Thank you for that. It helps us as we move forward.

If you’re struggling or you know someone who is, please help them. Our lives are too valuable to allow complacency or a feeling of “I hope it’ll get better” to get in the way. You aren’t weak. You aren’t a coward. You aren’t undeserving. You are too important to let the way you think other people will think deter you from getting what you need.

Merry Christmas,
Anthony and Tom

Christmas On The Road

While we’re still a few days away, both Tom and I wish to say Merry Christmas and happy holidays to you all. We’ve been away from home for just under 4 months now. In that time, we’ve been privileged to have met so many wonderful people who have welcomed us, fed us, supported us, and so on. And, we have had tremendous donation support. To date, we are now around 65,000 raised for Dryhootch. You have done 100% of that. Christmas this year will be spent in Flagstaff, AZ. New Years…somewhere between here and Kingman. Hopefully, we will reach LA 6 weeks from now.

We got this message in our Facebook today:
Hey! I just wanted to thank you guys for everything you have done! I used to be in the Wisconsin national guard and I deployed twice. You have encouraged me to seek counseling for my PTSD after battling for the past 4 years! I had my first session last week and I feel I am finally on a good road! I give the credit to your trek for me finally getting this taken care of! Y’all are incredible and doing a great thing! Stay safe! Thank you again!

That’s an awesome Christmas present right there.

When I was in Iraq on my first deployment, I spent Christmas away from home. At the time, I had been married for 5 months and had been in country for just shy of 2 months. I was 21 years old. When I went to the DFAC on Christmas Eve, we had a nice meal. Santa was there with his elves. You could take a picture with him and have it sent home. I remember walking back to my trailer after dinner, maybe a 10 minute walk, in the cold. Yes, for those who are unaware, Baghdad and Iraq, in general, get cold. While walking back I felt pretty bad. I missed home and felt like I was letting my family down by not being home. I remember thinking that I should be home with my wife on our first Christmas together. My roommate and I watched some movies and called it a night. After all, we had a mission in the morning. I tried to put the season somewhere very far away.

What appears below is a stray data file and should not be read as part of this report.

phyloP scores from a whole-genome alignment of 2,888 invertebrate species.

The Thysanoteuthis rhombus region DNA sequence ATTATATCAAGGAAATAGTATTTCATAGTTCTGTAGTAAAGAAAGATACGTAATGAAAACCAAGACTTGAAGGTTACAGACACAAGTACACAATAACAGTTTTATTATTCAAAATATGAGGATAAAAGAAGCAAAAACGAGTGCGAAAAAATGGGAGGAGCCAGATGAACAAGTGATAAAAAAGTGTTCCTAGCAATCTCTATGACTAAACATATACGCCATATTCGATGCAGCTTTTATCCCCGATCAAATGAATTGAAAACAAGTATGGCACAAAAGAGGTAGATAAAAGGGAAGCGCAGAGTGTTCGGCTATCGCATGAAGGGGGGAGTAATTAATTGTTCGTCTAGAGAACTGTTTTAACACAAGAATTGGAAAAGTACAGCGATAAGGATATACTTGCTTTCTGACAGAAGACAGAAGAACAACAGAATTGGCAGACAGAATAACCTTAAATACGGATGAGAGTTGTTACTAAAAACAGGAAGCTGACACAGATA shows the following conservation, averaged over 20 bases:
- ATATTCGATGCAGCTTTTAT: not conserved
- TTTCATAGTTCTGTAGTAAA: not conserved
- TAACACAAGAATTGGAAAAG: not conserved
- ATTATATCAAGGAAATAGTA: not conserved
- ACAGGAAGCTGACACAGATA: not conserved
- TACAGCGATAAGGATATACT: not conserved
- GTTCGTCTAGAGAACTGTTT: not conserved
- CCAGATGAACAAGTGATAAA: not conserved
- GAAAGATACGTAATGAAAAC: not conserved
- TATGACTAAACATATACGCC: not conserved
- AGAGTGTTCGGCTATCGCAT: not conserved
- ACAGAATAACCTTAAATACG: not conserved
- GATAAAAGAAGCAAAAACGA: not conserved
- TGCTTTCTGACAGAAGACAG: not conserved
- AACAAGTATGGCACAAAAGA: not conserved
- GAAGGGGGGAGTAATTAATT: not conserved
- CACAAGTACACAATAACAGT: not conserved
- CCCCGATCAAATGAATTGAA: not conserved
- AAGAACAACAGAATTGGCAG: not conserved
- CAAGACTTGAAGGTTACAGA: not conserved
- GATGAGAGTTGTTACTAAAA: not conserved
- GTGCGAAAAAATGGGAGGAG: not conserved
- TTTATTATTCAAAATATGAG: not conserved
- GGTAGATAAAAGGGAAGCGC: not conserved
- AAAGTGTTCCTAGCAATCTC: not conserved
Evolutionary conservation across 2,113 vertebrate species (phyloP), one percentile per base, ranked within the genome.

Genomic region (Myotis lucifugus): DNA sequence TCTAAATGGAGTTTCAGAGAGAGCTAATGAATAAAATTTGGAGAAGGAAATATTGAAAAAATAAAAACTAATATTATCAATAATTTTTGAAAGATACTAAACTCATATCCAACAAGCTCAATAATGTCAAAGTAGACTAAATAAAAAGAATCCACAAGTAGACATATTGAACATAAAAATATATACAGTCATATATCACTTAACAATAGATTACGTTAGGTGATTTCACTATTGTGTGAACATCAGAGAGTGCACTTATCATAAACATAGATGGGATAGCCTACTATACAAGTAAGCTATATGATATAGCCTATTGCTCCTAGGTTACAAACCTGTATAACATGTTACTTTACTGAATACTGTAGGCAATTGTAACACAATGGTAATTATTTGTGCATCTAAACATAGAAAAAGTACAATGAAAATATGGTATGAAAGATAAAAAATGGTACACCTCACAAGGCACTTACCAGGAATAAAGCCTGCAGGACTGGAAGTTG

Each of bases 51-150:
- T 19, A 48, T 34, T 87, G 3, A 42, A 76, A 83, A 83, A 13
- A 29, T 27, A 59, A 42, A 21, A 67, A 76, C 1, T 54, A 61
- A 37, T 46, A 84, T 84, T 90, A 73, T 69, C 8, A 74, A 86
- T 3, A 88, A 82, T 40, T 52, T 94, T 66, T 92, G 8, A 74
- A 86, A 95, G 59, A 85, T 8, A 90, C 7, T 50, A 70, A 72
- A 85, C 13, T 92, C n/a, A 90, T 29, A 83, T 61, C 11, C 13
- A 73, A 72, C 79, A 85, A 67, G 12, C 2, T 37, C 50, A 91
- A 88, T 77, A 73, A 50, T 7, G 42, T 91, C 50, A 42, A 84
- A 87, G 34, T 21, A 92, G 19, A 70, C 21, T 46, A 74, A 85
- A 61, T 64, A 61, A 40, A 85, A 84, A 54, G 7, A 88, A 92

Christmas in Iraq is weird. I can’t really put it another way. You’re somewhere where all the things you see at home reminding you of the season are present. You’re constantly reminded that you’re not present where you wish you were and where many at home just wish, for 5 minutes, you could be. On base, in TOCs, in the PX, everywhere, there are holiday related items. People put up little Christmas trees. My family sent me my “gifts.” I had a DCU stocking hung on my wall (not really hung with care). During the holidays, you surround yourself with people you want to be around and who want to be around you. In Iraq, in your mind, you know if they could, everyone around you would be thousands of miles away from you and where you are. Yourself included. It’s Christmas and we’re here…doing this…and everyone I love back home is there doing that. When you try not to think about it, you see the tinsel loosely hanging on a tree in the DFAC and you’re reminded of what time it is. Somewhere in you, at least in me, you make a decision to stop thinking about it. It weakens your ability to be the best you can be at your job. So, you make a decision that this Christmas doesn’t exist or doesn’t matter. Same with Thanksgiving, birthdays, anniversaries, etc. Christmas is a Wednesday. When Wednesday comes, it’s Wednesday not Christmas.